Lost.

I was just getting used to the idea of you really existing, you know.

We found out about you together. Considering everything that had come before, that part happened exactly the way it needed to. No surprises, no wait-and-see’s … just two people looking at a test and smiling.

I was worried that I would be scared or nervous about the future when it finally happened, but I really wasn’t at all. I was excited. I was happy. And, while I was a little surprised to be excited and happy, I also wasn’t surprised at all. I’ve taken to this whole “family” thing a lot better than most people who know me would have predicted. Sure, it took some time, but I can’t imagine any other life now.

Finding out we had lost you was different. She was over four hundred miles away, having fun with our firstborn while I continued the standard existence back home due to a lack of vacation days. She saw red, and she called me to let me know what she believed was coming. She sounded remorseful and sad, but strong. She talked about it rationally, preparing herself for the end. She regretted being so far away from me, but she knew it could also be a blessing in disguise; there was plenty for her to focus on that could potentially take her mind off of it.

We knew the possibility existed. It always does. And we talked about it at length, determined to be the type of people who could soldier on and look to the future.

It’s amazing how much of a difference there is between possibility and reality.

We went to the doctor knowing that we had already lost you. We told the doctor and the nurses, and they were all very sympathetic. We watched an ultrasound that revealed nothing — aside from the emotions of a very empathetic ultrasound technician who told us she was sorry with the hint of tears forming in her eyes before she left the room. It’s a look I think I’ll remember for a very long time.

We listened to followup instructions, and I reassured her about the future. I told her that our family would absolutely grow, and it will. I am certain of it — as certain as I am that the sun will rise tomorrow and that, at some point, we will be annoyed with our dog.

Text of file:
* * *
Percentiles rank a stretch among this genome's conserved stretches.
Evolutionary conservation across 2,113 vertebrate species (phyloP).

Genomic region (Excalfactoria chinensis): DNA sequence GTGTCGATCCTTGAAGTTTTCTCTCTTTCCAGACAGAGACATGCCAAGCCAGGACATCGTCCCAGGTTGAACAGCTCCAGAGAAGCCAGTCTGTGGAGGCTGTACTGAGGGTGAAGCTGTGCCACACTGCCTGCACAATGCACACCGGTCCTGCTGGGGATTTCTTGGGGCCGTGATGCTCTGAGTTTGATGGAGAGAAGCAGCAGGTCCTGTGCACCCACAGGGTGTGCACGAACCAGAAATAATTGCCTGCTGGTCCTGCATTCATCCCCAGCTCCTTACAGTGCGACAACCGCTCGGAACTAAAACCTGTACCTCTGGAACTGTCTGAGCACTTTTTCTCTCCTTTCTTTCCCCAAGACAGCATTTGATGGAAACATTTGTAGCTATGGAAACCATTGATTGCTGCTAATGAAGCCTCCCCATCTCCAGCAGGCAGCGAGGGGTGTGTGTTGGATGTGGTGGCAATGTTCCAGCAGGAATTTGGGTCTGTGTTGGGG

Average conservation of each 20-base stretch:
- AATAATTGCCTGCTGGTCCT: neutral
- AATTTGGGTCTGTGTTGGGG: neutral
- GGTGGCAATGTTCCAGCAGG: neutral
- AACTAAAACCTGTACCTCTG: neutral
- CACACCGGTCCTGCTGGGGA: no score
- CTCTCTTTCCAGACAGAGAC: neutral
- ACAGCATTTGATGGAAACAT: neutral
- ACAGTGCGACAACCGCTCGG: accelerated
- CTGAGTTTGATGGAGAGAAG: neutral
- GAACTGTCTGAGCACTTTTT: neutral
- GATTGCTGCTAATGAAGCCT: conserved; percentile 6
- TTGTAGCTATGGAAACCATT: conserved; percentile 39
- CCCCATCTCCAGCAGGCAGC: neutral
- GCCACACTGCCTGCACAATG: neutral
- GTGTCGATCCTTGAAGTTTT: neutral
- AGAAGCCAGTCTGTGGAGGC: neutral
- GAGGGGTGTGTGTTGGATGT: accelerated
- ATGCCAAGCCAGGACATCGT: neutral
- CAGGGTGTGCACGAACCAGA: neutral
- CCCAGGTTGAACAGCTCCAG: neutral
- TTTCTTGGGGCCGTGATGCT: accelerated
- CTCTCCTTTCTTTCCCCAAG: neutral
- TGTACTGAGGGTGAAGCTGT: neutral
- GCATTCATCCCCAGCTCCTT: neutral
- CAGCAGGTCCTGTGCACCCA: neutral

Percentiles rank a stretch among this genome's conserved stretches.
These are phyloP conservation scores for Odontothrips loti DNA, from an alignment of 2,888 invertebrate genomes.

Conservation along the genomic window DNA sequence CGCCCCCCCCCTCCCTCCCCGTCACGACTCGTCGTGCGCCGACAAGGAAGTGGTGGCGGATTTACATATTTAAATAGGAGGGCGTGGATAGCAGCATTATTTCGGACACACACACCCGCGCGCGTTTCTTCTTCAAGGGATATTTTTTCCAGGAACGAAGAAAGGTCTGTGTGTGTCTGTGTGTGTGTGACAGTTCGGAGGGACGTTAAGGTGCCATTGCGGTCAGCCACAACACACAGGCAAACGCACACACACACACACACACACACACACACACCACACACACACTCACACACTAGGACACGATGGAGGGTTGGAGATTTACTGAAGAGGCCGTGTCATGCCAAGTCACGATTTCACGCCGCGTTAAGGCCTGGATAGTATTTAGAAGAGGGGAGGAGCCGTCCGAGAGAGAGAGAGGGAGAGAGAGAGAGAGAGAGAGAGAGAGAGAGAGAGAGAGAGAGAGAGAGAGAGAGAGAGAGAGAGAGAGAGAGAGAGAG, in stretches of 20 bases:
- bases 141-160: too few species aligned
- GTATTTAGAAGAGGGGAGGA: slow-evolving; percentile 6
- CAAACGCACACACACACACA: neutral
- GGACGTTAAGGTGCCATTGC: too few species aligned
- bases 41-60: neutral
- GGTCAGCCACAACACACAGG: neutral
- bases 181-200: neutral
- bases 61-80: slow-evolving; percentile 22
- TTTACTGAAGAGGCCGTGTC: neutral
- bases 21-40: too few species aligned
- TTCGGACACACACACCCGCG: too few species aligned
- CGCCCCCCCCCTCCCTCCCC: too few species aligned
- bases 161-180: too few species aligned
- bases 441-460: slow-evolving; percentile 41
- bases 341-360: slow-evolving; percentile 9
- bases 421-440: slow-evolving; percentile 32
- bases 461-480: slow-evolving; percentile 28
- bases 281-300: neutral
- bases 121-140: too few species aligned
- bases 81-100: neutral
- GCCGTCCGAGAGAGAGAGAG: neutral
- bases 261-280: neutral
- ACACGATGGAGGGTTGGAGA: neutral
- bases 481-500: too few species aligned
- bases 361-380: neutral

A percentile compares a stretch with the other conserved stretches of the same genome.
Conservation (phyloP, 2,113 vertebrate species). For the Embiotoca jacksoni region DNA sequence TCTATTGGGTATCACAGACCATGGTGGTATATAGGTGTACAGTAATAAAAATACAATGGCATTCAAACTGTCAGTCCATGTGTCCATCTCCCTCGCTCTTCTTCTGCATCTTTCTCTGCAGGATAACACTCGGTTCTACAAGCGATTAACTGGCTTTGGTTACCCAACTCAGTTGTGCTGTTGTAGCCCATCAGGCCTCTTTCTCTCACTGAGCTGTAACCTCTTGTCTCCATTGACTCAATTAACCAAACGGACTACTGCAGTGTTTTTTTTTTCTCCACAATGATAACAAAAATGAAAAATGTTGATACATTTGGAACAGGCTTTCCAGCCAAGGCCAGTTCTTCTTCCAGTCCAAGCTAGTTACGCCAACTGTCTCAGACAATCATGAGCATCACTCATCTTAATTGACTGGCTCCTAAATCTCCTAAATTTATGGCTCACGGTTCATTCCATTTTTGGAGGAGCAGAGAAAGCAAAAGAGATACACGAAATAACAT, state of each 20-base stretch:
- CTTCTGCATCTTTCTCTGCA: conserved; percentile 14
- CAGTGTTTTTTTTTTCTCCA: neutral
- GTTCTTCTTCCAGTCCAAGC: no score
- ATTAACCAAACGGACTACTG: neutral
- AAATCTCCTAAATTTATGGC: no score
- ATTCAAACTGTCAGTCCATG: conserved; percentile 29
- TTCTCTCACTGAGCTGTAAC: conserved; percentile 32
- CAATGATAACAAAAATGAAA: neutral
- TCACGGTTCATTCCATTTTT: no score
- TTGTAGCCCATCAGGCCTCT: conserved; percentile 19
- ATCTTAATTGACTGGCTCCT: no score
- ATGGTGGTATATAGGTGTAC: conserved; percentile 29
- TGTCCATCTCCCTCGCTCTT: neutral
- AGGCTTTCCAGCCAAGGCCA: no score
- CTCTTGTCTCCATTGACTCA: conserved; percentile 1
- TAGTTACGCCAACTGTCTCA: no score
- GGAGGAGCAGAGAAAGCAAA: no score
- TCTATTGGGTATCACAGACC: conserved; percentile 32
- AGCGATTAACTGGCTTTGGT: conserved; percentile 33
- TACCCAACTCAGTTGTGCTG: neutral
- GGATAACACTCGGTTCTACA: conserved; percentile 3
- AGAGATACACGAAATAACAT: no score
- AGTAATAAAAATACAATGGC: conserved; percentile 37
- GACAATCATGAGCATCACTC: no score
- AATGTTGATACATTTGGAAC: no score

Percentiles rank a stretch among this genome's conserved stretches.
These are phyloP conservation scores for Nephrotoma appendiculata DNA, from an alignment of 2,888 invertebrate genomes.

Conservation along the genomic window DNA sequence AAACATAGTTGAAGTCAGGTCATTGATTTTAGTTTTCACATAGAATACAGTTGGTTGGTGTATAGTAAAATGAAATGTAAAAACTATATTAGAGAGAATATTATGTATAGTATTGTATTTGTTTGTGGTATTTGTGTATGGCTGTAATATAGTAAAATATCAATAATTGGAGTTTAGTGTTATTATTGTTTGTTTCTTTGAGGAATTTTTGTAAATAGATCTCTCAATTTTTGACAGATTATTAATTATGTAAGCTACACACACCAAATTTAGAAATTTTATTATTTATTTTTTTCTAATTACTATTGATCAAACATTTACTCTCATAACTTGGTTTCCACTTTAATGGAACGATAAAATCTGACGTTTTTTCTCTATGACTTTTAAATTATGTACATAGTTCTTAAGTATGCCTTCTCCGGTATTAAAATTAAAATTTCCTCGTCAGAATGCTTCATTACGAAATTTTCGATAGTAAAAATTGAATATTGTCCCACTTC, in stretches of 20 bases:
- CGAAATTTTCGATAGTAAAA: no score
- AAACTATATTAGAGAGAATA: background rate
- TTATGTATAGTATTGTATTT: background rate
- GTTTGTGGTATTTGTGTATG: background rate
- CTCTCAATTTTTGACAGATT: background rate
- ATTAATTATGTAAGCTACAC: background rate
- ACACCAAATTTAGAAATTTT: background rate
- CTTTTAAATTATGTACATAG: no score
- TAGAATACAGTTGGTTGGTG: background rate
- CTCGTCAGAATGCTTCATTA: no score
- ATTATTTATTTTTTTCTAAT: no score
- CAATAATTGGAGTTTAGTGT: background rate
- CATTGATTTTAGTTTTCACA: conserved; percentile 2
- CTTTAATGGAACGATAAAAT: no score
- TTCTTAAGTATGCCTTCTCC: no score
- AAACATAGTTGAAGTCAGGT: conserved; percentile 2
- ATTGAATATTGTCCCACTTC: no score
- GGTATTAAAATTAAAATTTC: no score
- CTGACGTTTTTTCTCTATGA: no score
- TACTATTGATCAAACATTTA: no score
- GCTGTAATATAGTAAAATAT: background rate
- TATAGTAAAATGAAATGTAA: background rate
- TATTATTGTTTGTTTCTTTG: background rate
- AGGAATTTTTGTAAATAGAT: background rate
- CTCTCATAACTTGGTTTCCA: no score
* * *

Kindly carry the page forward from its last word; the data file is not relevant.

And even though — for reasons unrevealed and unknown to me — I will never get to meet you, I want to thank you. You gave me an opportunity to be strong for my wife and support her when she needed me most. You made me realize that, yes, I am ready to expand our family, and that I am willing to do anything to nurture it and provide for it. You allowed me to imagine our baby boy as a big brother — an idea that is now firmly and permanently planted in my mind.

When we found out about you, you were the size of a poppy seed. We even took to referring to you as such — as our little poppy seed. And that is how I’ll always remember you.

A seed leads to growth. It is a simple and beautiful concept, and that is exactly what you accomplished. And you didn’t even have to be born to do it.

You helped me grow. You helped our family grow. And for that, little poppy seed, I can’t thank you enough.

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About [rlh]

Ryan L. Haddock is an aspiring writer, emphasis on the "aspiring." He mostly writes short stories, but that is only because he doesn't seem to have the attention span necessary to write a novel. At least, not yet. He is also a husband and a father . . . yet he is still struggling valiantly against the notion that he has to grow up. View all posts by [rlh]

3 responses to “Lost.

  • Ryan G.

    Ryan,
    I’m really sorry to hear about this. Hang in there…
    (By the way, we met once in Southern Star and talked about your trip to Africa.)
    -RG

  • daddygreen

    That was probablly the best blog post you have ever writen

  • Mamaw

    Ryan, I have tears in my eyes after reading your blog. Ryan It was not meant to be but in my heart I know there will be another little Poppy Seed and he or she will keep on growing into a beautiful baby. I love you, Michelle and Liam with all my heart.

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